Anyway, there was an interesting story from Jeff Pearlman of CNN/SI who actually sought out a couple of his blatantly hateful commenters, tracked down their phone numbers and called them, only to find them apologetic, basically explaining a) it’s easier behind the walls of the internet and b) they didn’t think he’d be reading.
Point is, I am, in fact, reading your comments and replies, even if I don’t have time to respond because I have to work, or am simply not at my computer, but reading on the phone.
Those people he called probably got what they wanted – his attention – which sucks, but it goes to prove a point: Not many people are really as crappy as their hateful internet comments, so I’m calling out to all of us to be better from now on. There’s nothing wrong with being a sarcastic dick, but the actul vicious, nippy stuff? It’s unnecessary.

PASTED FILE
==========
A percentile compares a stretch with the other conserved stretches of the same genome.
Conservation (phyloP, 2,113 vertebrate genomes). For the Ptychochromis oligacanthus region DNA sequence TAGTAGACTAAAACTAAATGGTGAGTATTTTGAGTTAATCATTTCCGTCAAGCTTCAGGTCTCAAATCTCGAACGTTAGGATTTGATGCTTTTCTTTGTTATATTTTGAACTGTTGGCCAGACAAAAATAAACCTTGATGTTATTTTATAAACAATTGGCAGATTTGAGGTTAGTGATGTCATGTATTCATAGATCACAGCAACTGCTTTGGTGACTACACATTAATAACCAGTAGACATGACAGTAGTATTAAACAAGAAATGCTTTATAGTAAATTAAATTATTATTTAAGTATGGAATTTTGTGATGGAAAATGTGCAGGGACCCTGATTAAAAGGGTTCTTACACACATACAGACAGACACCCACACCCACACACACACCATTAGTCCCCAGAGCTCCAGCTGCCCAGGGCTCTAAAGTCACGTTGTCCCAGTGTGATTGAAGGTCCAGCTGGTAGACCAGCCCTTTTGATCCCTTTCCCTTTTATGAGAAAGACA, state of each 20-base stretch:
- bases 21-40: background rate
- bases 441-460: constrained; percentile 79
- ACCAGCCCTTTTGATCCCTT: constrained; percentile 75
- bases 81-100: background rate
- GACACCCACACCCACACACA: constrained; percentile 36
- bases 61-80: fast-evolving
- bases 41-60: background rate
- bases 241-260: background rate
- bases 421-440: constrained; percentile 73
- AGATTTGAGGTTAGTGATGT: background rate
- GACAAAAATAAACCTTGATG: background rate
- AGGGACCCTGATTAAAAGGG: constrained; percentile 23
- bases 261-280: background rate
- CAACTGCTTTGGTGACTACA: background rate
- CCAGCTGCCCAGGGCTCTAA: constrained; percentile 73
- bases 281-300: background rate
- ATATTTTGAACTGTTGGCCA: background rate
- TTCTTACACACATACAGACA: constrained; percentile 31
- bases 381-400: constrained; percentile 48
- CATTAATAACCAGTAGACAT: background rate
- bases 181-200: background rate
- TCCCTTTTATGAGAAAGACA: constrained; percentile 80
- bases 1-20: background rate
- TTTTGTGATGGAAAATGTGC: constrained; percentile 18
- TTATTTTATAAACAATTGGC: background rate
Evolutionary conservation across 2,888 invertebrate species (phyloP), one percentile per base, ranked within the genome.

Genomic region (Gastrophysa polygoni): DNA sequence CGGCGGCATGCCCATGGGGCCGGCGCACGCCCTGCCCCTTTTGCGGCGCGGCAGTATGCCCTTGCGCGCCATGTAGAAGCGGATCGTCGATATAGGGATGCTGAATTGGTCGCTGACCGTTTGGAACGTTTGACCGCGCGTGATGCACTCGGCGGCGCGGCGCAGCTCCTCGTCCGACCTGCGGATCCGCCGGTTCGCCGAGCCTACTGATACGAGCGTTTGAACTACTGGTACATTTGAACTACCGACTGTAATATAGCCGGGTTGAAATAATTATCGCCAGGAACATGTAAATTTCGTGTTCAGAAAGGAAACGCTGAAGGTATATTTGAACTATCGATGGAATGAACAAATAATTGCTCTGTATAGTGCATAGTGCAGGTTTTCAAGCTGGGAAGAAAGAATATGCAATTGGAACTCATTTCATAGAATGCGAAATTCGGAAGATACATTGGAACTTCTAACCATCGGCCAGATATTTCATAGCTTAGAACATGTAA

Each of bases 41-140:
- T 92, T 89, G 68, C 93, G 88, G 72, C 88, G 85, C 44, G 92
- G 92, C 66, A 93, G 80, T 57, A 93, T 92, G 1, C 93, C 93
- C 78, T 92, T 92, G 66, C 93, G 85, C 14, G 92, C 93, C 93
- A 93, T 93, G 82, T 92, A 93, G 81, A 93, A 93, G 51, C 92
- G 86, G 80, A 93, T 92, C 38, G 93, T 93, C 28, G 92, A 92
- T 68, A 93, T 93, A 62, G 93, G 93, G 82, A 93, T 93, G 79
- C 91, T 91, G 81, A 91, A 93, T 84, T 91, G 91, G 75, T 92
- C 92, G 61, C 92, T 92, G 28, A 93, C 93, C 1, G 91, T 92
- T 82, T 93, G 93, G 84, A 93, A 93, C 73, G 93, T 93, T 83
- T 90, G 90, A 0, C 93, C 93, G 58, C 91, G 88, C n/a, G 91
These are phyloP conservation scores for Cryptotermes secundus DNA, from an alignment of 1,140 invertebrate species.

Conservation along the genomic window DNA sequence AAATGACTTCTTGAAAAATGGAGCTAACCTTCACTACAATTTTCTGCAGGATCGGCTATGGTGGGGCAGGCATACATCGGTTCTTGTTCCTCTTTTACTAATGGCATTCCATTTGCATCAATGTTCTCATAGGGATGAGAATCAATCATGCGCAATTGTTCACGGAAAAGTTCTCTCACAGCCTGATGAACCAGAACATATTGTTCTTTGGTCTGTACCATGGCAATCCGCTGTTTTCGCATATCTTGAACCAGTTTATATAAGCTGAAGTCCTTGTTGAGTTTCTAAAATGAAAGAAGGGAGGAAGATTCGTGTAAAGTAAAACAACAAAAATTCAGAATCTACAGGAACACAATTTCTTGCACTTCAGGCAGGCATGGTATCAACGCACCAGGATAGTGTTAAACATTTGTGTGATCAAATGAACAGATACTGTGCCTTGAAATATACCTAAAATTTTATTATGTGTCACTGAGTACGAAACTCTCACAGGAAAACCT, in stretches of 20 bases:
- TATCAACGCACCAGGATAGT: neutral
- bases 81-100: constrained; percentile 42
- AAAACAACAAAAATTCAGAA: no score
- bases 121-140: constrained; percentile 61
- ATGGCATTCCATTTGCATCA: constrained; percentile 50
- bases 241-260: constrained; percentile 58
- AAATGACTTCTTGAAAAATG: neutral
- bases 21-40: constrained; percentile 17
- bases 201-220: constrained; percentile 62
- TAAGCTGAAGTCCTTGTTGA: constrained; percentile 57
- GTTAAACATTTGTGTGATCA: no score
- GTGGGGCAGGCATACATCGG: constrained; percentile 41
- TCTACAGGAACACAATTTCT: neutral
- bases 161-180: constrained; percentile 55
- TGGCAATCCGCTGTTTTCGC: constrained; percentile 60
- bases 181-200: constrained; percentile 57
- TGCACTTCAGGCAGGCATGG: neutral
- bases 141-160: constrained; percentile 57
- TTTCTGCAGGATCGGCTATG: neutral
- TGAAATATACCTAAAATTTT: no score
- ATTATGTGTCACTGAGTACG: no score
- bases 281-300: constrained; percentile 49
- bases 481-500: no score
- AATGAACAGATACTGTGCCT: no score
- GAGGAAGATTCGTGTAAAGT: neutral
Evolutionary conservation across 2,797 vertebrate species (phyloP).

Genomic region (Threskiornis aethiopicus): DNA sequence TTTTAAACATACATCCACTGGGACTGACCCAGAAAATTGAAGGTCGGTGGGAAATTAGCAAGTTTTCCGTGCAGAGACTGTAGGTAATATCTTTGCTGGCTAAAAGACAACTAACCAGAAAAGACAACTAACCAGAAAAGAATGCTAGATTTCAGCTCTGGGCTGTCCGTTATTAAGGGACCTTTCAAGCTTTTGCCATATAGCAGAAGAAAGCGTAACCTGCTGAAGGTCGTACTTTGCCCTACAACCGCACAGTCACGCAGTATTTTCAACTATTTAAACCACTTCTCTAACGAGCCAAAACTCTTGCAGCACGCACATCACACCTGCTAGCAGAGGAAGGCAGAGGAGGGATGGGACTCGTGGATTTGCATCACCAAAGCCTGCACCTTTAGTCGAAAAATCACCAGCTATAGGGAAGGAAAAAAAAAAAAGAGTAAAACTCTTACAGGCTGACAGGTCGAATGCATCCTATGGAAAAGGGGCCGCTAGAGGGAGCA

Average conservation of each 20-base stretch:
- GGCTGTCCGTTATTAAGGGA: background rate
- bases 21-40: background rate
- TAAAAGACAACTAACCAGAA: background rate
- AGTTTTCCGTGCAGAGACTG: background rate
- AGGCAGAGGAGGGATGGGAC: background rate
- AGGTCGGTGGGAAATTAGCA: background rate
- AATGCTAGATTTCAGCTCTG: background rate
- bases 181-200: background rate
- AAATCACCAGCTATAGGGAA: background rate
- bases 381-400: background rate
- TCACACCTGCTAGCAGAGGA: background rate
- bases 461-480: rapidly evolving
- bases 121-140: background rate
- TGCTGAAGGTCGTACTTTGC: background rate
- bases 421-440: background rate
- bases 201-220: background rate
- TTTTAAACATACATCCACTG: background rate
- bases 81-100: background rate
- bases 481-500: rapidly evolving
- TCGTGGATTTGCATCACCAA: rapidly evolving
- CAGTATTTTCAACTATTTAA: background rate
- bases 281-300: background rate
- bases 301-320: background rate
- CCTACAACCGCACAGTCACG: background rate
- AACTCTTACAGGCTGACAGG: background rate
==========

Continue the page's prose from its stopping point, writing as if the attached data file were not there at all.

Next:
The internet isn’t new anymore, and it’s time we up the etiquette a little. Not here on this blog, by the way, everyone here could stand to be a little more disagreeable, if anything. But when you comment on other people’s work, or tweets, or videos….how about questions about the stuff you don’t like instead of leaving a line of hate and moving on to LOLcats without even realizes you soiled a moment of someone’s day? Open the conversation up.
I’m not the Almighty Polite or anything. I’m not all free-love and we have to agree on everything, just look at my post yesterday that involved Adam Proteau. It’s just healthy once in awhile to realize this new internet age is the death of the one-sided conversation you used to get from sportswriters like Rick Reilly, who by the way, are at the forefront of the blogs-are-stupid, what’s-this-tweeter-thing-I-keep-hearing-about resistance.